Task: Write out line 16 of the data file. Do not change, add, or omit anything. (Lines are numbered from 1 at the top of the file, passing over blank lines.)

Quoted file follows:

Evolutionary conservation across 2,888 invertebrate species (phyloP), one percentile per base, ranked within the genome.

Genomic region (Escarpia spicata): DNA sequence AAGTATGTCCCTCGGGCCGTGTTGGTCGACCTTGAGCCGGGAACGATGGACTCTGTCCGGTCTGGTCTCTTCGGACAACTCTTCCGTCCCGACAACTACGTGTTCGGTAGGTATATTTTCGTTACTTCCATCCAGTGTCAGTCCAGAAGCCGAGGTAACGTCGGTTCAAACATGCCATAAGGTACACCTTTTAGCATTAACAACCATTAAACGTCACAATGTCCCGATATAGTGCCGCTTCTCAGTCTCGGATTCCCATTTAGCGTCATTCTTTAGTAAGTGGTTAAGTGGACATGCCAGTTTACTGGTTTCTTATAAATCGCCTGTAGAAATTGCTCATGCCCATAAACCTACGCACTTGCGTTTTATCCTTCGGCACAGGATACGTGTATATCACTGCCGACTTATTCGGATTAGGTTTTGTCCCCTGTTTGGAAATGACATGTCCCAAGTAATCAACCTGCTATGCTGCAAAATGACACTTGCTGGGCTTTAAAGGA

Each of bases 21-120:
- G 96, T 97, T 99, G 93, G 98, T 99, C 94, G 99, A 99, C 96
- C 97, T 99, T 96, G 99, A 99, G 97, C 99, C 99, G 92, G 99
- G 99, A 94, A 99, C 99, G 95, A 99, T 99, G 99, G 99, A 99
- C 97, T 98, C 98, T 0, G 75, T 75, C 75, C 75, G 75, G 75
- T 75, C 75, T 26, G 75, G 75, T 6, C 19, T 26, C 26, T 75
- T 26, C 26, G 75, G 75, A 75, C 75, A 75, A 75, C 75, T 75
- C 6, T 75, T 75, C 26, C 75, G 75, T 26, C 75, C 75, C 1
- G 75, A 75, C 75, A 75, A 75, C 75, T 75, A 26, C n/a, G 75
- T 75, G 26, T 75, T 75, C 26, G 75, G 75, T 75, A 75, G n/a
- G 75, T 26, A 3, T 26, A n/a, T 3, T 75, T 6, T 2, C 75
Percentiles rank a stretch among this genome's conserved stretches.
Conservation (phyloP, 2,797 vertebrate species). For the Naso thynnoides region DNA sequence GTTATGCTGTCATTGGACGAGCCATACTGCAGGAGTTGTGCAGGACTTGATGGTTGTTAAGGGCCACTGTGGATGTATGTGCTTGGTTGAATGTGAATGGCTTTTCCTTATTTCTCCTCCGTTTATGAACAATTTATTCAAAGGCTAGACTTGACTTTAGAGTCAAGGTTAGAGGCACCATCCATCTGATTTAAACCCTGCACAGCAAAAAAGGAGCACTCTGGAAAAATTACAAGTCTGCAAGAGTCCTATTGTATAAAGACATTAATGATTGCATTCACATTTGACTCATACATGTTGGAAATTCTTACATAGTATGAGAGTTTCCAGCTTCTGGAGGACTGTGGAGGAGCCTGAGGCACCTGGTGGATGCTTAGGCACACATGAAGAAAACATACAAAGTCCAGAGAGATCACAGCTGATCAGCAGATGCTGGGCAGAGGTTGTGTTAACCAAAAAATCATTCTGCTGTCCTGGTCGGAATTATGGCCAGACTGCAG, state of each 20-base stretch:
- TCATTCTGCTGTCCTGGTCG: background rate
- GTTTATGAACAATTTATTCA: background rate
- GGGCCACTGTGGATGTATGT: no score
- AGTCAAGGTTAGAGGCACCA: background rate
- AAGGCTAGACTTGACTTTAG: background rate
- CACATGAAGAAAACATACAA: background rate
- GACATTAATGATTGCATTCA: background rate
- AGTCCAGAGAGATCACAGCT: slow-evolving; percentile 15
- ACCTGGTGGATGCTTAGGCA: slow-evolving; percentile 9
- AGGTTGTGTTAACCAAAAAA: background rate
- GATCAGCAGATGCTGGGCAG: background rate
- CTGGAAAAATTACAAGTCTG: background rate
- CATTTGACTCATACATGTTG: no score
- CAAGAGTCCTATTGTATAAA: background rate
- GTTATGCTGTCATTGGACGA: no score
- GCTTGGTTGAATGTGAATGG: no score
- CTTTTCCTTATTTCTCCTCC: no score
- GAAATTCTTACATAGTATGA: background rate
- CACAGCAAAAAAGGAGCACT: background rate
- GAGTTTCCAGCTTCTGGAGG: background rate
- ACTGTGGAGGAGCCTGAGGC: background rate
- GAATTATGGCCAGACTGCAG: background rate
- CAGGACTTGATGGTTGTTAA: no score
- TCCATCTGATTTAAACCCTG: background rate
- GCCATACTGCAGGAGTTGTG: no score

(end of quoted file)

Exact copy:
- TCATTCTGCTGTCCTGGTCG: background rate